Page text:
KwaZulu-Natal Freight Databank

This Data Bank provides one with information about authorities within the province, industries, air freight, ports, cross border, rail and roads sectors in the KZN. The statistics will provide you with detailed information about the movements of freight in the province.  (Last Updated : 2013)

Roads Overview

 

 

The total length of roads in KwaZulu-Natal is 25,600 km. This includes 1,147 km of the road network in the eThekwini Metro area and 1,138 km of national routes. 6,656 km are surfaced and 18,943 km are gravel.

The main national routes are the N3 (Durban to Gauteng), N2 South (Durban to Kokstad) and the N2 North (Durban to Pongola). The N3 to Gauteng is the busiest road freight corridor in South Africa, carrying a volume of over 1.5 million vehicles per year on the Durban to Pietermaritzburg section. The authorities charged with the maintenance of provincial roads face the continual challenge of maintaining the condition of roads with limited funds, in spite of increasing usage.

The combined effect of national policies of deregulation of road transport, commercialisation of rail, increased legal axle-mass loads and gross combination mass of heavy vehicles has resulted in a continual shift of cargo from rail to road transport. This results in an increase in road damage, accidents, congestion and gas emissions.

The situation is aggravated by endemic overloading of heavy vehicles which, though better controlled in KZN than the rest of the country, has negative consequences for the life of the roads in the province.

The cumulative effects of increasing road usage and accumulated deficits in the funding of road maintenance are felt by all road users in terms of increased vehicle operating costs. The deteriorating condition of roads in KwaZulu-Natal is a cause for grave concern as it contributes to rising costs, inflation and increasing accident rates. It is noteworthy that the Department has in recent years, placed considerable emphasis on the development of roads in remote rural areas and is in the process of upgrading several major provincial roads such as the P700 route to Ulundi and the P496 John Ross Highway from Empangeni to Richards Bay .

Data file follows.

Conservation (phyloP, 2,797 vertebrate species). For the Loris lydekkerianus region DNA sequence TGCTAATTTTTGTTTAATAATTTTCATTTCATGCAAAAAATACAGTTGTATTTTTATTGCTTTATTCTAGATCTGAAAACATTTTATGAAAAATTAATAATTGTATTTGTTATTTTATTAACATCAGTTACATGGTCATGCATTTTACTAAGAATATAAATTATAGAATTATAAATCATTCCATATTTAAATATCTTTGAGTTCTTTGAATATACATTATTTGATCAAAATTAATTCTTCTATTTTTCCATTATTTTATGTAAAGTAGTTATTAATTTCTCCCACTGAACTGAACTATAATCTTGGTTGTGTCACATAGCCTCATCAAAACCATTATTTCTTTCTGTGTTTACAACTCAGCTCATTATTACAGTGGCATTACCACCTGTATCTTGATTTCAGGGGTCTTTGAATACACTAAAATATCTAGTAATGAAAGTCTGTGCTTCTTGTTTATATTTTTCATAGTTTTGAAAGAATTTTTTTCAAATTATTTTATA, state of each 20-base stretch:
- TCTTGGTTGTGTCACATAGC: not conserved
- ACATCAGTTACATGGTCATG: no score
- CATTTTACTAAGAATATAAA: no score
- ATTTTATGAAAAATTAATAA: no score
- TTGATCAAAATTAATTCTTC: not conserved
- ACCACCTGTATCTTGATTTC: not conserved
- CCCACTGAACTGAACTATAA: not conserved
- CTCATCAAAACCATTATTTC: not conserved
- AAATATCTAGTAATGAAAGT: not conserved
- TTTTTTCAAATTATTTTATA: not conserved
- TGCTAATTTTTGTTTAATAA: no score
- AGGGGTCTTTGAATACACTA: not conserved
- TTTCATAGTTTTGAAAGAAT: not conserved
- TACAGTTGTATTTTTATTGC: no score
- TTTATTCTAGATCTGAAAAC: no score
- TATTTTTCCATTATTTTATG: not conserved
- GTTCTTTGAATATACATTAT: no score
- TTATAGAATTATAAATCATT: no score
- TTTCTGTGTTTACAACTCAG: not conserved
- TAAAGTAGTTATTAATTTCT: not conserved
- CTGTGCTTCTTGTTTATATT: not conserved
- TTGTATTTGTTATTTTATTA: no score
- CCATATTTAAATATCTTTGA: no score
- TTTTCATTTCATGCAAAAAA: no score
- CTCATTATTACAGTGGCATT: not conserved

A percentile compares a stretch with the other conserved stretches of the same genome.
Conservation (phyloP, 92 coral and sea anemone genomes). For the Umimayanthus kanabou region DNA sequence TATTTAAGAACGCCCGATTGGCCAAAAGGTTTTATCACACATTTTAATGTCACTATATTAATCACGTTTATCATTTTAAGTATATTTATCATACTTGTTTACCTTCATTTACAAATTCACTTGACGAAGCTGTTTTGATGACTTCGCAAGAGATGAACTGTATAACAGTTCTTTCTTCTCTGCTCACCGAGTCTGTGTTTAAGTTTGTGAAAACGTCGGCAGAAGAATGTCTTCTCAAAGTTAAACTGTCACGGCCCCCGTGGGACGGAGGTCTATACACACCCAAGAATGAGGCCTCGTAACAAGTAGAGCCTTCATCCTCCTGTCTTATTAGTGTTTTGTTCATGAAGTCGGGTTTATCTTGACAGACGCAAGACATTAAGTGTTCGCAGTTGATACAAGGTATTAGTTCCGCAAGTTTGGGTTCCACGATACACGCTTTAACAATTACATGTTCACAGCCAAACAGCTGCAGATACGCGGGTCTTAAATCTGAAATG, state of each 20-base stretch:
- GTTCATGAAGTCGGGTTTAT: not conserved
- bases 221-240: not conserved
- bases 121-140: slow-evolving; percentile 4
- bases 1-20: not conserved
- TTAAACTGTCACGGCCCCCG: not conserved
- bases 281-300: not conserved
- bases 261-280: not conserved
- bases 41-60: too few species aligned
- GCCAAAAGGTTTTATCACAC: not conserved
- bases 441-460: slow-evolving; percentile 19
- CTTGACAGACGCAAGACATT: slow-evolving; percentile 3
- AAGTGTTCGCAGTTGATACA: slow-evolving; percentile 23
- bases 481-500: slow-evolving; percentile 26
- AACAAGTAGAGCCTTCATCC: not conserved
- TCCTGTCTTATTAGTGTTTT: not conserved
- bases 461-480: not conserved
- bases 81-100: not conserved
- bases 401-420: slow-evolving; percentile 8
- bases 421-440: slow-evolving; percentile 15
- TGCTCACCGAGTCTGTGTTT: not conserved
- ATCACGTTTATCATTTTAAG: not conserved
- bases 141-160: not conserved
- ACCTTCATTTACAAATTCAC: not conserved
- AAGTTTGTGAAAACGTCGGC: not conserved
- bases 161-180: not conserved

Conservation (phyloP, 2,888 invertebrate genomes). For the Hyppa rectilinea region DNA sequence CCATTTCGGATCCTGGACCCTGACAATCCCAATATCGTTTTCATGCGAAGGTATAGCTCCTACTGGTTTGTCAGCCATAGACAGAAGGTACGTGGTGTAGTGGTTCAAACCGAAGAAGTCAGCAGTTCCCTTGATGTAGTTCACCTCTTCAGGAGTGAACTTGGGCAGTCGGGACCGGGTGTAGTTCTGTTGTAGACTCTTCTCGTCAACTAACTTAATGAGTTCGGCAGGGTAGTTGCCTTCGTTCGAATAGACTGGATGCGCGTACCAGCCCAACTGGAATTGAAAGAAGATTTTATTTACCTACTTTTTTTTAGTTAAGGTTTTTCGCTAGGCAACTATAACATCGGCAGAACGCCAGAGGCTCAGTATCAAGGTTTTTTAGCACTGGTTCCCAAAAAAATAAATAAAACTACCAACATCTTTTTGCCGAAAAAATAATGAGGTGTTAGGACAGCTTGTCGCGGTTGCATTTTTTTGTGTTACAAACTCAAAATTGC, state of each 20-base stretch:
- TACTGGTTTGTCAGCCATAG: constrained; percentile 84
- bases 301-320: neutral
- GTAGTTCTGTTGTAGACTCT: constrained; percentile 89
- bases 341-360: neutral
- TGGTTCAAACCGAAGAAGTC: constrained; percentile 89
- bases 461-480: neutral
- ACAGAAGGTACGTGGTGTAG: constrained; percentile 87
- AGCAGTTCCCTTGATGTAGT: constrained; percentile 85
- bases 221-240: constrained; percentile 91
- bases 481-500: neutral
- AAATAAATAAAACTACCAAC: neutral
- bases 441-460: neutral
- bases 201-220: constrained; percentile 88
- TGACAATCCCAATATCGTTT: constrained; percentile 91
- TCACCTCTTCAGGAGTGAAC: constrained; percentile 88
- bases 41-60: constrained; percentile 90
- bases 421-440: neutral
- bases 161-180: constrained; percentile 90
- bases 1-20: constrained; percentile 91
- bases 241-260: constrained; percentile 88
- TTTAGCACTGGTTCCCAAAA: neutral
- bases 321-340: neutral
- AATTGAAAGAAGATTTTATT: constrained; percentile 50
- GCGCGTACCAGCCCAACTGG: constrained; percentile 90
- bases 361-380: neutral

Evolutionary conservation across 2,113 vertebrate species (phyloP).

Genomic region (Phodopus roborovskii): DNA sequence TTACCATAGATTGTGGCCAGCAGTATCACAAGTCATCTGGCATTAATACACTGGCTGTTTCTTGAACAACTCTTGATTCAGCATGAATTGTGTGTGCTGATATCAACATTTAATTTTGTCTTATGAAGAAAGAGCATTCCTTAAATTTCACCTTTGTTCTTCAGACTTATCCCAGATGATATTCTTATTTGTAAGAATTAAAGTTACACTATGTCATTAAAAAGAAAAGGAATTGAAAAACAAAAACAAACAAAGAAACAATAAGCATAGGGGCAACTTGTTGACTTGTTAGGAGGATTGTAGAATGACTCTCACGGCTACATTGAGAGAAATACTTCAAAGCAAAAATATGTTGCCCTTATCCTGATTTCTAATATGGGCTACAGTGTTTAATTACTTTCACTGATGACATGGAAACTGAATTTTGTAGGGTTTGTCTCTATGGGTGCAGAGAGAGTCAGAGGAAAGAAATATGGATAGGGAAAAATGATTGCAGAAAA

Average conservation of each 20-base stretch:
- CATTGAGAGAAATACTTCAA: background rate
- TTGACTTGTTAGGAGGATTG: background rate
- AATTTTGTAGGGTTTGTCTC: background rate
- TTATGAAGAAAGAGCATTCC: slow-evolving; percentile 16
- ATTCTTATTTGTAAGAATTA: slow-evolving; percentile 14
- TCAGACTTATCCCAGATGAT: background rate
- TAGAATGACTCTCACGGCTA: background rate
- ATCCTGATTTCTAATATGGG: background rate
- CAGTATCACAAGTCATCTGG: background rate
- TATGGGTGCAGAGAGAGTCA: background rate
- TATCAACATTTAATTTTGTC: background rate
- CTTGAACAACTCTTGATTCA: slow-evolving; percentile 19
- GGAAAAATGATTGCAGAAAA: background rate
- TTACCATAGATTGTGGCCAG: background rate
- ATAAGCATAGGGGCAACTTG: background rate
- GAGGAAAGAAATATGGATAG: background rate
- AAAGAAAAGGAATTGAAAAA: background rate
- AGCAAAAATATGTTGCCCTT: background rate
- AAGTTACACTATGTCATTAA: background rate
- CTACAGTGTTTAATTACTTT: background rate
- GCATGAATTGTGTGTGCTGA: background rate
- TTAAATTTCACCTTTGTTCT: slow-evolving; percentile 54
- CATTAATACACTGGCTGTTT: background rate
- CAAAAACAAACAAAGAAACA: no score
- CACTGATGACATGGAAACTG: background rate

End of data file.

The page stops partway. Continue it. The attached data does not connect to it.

It will in the near future be critically necessary to reassess the provision of road infrastructure between the N3 corridor and the Port of Durban as increasing congestion and delays are having a negative impact on the efficiency of the logistics system surrounding the port.

 

Road Infrastructure

The Department continually monitors the condition of roads throughout the province for the purpose of planning, maintenance and reconstruction. In 2006, approximately 60 % of the paved road network was measured by "road roughness testing", dynamic cone penetration (DCP) and evaluation of skid resistance.

The Departmental technical centre also conducted research with a view to locating mapping and evaluating material sources for road building in the province. A number of material sources have been tested for suitability.

The Department continues to use the bridge management software programme developed by the CSIR to manage 1,610 bridges and 2,008 culverts in the province. In 2006 a visual inspection of 323 bridges and 267 culverts was conducted.

The department uses the Road Management System (RMS) to provide a scientific basis for evaluating the condition of paved and unpaved road networks. Pavement Management Systems (PMS) and Gravel Road Management Systems (GRMS) are also used.